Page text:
By Sgt. Ricardo Branch, 8th Theater Sustainment Command Public AffairsJune 4, 2009
FORT SHAFTER, Hawaii (June 2, 2009) - A military spouse, personal trainer and mother may be a lot to juggle for one woman but Christina Mace also challenged Hawaii\'s top female bodybuilders.
During the 2009 Armed Forces Hawaii Bodybuilding Championship, she joined more than 40 participants vying for the title of overall champion.
"I was a little disappointed because I lost in a figure competition a few weeks prior and I was confident going into that one," said 35-year-old Christina Mace, personal trainer and military spouse from Cobb Mountain, Calif. "When I did this competition I went in with the hope of winning, but I didn't expect it."
Standing at 5'1, 118 lbs, it's hard to imagine someone of her stature as a bodybuilder but don't let size fool you, Christina's been an aspiring bodybuilder for some time.
"I have been a personal trainer for about 10 years, and one aspect from my job is that I get a whole variety of clients, ones that are out of shape and you want to help them maintain some form of fitness, to clients who are extremely conditioned."
The extremely fit clients would on occasion be bodybuilders themselves, which intrigued the veteran fitness trainer during her time on the island.
"Once we were assigned here in Hawaii, I had the opportunity to be around a lot of bodybuilders and many of them offered their encouragement that I should compete as well," she said.
Mace, who teaches cardio kickboxing classes, then heard about the Armed Forces Hawaii Bodybuilding Championship and saw the opportunity to challenge herself.
"There's a lot of dedication involved with doing these competitions," she said. "You have to be very disciplined. The exercise part came naturally to me because I enjoy exercising on a daily basis. That's part of any fitness trainer routine."
Mace trained for 49-days before the competition with two-hour routines in the gym, which include a strenuous abdominal workout, weightlifting and extensive cadio regimes to hone her body for the event.
"Because I have a family, I had to plan my workouts a day in advance," she said. "I would get up by 5 a.m. and make sure I have my meals for the day. I'd make myself oatmeal, take my daughter to school, and then go straight to the gym for two hours. Depending on my focus, that would determine my workouts. Every day was an abs workout, along with two days a week working my legs. While I did all this, I was still working full time as a personal trainer."
Mace said the competition was a personal challenge but one she felt she was ready for all along.
"When I set my mind on a goal, I don't deviate," she said. "You can't cheat; my opinion is that if you cheat on your diet or exercise, it's going to show on the stage."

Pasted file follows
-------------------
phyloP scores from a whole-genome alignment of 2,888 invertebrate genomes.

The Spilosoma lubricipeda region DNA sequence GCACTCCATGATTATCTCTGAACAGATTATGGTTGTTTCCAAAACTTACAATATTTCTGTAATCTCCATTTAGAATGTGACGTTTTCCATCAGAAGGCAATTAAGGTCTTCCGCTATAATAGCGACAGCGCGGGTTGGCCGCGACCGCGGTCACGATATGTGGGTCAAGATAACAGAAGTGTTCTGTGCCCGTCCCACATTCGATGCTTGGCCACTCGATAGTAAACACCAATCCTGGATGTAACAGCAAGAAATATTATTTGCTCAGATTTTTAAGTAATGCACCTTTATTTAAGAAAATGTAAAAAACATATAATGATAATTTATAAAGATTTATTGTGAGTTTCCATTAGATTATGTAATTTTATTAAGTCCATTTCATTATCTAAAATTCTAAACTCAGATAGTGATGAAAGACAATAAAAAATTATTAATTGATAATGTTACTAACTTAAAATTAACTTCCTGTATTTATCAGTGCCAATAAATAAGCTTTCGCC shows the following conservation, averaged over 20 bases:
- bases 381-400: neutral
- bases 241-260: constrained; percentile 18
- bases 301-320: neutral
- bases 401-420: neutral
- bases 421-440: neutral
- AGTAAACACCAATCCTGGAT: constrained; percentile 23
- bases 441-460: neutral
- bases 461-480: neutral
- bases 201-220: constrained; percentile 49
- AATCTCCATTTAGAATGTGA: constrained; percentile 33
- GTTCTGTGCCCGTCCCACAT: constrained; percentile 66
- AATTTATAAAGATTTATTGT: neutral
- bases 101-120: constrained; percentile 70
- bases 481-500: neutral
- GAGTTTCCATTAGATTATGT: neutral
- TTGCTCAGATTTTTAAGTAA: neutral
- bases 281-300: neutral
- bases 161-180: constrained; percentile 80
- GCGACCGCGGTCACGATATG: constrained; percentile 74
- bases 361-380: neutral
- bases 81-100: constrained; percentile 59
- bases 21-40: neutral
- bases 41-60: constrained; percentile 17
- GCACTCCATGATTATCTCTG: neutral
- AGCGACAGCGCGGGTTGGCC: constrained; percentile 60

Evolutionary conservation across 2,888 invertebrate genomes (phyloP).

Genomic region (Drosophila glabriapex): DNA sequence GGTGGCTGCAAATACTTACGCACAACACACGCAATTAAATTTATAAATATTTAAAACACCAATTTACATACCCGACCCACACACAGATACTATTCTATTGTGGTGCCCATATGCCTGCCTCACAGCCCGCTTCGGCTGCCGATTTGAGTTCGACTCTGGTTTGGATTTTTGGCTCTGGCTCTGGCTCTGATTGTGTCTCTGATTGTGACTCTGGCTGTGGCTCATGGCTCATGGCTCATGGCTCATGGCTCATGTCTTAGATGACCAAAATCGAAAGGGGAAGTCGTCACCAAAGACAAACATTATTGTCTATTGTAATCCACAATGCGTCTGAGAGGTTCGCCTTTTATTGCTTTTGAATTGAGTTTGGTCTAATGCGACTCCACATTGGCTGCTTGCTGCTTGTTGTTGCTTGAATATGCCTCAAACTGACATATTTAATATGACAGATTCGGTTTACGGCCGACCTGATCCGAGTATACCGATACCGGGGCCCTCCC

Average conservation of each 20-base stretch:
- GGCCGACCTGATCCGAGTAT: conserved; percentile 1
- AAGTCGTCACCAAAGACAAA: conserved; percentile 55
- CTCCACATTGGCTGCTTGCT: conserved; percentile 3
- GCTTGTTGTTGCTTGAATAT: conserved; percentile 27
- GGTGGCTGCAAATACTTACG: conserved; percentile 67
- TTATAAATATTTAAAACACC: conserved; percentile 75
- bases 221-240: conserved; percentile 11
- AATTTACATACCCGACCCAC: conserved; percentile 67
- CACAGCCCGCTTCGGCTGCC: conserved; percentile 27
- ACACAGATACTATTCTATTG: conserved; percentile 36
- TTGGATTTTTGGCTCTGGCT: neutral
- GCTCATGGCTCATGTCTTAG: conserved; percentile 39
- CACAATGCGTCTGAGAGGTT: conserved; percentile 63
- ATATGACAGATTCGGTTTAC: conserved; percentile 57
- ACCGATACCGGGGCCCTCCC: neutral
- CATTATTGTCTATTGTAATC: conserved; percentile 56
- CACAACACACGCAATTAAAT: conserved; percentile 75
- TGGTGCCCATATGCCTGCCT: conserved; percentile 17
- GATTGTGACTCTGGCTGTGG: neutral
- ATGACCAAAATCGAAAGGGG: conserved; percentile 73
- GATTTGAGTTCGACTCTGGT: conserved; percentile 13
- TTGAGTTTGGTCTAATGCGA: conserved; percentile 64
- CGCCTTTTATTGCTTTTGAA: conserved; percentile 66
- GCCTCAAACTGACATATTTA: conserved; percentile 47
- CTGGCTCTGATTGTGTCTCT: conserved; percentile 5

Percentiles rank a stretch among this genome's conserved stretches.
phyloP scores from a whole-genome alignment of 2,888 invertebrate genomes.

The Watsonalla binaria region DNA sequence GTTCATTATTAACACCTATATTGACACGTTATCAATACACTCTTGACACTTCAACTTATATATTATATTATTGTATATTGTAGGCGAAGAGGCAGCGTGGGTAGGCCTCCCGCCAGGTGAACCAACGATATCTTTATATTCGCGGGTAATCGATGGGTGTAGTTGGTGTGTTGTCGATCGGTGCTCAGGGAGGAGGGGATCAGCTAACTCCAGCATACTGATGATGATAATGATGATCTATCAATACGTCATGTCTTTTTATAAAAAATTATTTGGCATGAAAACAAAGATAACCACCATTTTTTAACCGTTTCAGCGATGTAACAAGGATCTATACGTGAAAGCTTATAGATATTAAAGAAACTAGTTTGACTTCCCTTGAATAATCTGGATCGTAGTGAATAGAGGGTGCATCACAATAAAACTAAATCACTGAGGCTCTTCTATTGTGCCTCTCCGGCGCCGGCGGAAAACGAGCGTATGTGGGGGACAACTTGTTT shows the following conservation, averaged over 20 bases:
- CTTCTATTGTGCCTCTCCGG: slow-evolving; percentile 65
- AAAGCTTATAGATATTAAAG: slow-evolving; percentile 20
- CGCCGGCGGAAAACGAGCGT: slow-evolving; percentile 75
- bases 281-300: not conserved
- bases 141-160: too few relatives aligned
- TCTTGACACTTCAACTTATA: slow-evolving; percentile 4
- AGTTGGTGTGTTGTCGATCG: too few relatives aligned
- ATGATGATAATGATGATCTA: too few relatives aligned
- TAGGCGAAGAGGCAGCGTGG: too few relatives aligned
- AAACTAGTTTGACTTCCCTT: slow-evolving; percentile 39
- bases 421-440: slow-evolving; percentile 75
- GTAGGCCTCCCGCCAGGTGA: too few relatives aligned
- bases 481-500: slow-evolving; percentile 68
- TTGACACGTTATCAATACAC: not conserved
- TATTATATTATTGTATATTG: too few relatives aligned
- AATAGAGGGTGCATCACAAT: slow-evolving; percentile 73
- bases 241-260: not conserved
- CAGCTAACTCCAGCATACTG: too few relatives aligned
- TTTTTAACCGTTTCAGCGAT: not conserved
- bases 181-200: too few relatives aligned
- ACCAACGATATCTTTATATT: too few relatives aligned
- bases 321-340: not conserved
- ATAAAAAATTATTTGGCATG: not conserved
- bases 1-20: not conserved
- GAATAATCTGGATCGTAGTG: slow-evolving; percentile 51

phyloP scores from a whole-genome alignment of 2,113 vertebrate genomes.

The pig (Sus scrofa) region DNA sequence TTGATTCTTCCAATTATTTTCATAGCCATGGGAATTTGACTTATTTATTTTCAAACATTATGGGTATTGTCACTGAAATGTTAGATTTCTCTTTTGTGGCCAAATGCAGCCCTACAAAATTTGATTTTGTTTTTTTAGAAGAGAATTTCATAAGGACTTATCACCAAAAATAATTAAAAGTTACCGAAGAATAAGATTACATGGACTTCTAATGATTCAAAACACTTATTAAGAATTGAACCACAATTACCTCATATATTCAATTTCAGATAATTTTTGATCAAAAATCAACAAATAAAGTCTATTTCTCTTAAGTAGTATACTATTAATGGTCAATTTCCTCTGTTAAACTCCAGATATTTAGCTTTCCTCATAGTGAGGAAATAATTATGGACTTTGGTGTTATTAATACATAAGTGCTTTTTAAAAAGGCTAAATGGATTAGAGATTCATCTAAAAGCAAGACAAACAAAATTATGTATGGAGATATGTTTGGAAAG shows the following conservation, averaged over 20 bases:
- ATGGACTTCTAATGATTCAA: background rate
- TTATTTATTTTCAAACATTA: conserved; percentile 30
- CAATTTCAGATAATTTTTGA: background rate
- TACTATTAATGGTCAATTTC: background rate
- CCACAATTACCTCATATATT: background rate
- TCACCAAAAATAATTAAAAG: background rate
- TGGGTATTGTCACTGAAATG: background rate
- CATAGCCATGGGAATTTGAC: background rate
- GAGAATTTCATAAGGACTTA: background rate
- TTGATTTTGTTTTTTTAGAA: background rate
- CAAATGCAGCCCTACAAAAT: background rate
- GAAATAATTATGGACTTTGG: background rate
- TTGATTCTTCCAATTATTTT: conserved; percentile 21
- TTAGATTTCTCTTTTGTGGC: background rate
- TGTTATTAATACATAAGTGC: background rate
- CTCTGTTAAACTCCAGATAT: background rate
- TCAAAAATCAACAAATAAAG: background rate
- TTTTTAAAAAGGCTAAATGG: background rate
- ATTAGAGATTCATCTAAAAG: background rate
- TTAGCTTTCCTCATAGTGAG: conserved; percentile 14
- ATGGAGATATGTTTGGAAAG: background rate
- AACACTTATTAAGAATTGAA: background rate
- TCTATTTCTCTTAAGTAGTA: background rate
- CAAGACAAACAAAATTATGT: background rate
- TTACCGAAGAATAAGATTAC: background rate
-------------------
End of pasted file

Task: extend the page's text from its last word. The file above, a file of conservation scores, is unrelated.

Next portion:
It never showed on stage when Tina Mace was performing. Even when her routine began with the wrong music, it did little to hinder the goal-setting competitor.
"I was worried that maybe I mistook the music or that it really wasn't the right music. I turned around, tried to look graceful, and then heard my husband in the audience yelling, "That's not her music!"
Christina Mace credits her family and friends who supported her with helping achieve top honors in the women's lightweight division, and also the women's overall crown.
"I had immense support," she said. "My father actually helped sponsor me for the competition because it can get quite pricey when you try and get a custom made body suit. Everyone was really, really supportive. All my clients and students in my classes and my family ... they were my number one."
Her husband, Sgt. Maj. Kent Mace, munitions sergeant major for the 8th Theater Sustainment Command at Fort Shafter, Hawaii, saw his wife through every step of the way. From the strict diets, to the gym routines, Kent Mace saw Christina's drive to compete and knew she would succeed.
"With all the hard work she does -- going to the gym every day, the meals she was eating -- she never cheated her body," he said. "She was dedicated to it and I knew it would pay off in the end. I tried to go to the gym whenever I could with her. She always lifted light and wanted to lift heavy, so I'd take time out of lunch to go over there and lift heavy with her, but most of the training she did on her own."
Kent Mace said he's proud in his wife for doing what she loves for her fitness.
"My wife is the best person I have ever known," he said. "She's so supportive with anything and everyone, and she'll do anything for anybody. Her discipline and determination is what makes me love her more and more - I knew she could win it."
The competition may be over for Christina Mace in Hawaii, but the bodybuilding is far from done for this former Soldier. She's moving to Europe when her spouse is stationed there but will continue to pursue her newly established role as a bodybuilder.
"I plan on competing again," she said. "Once you get bit by the competition bug, it doesn't go away. I have everything ready, and I feel I can actually perform better the second time around because a lot of the learning curve is already completed. I am already hearing about a competition over there and I intend to take it. I'm even encouraging my husband to compete this time, as well."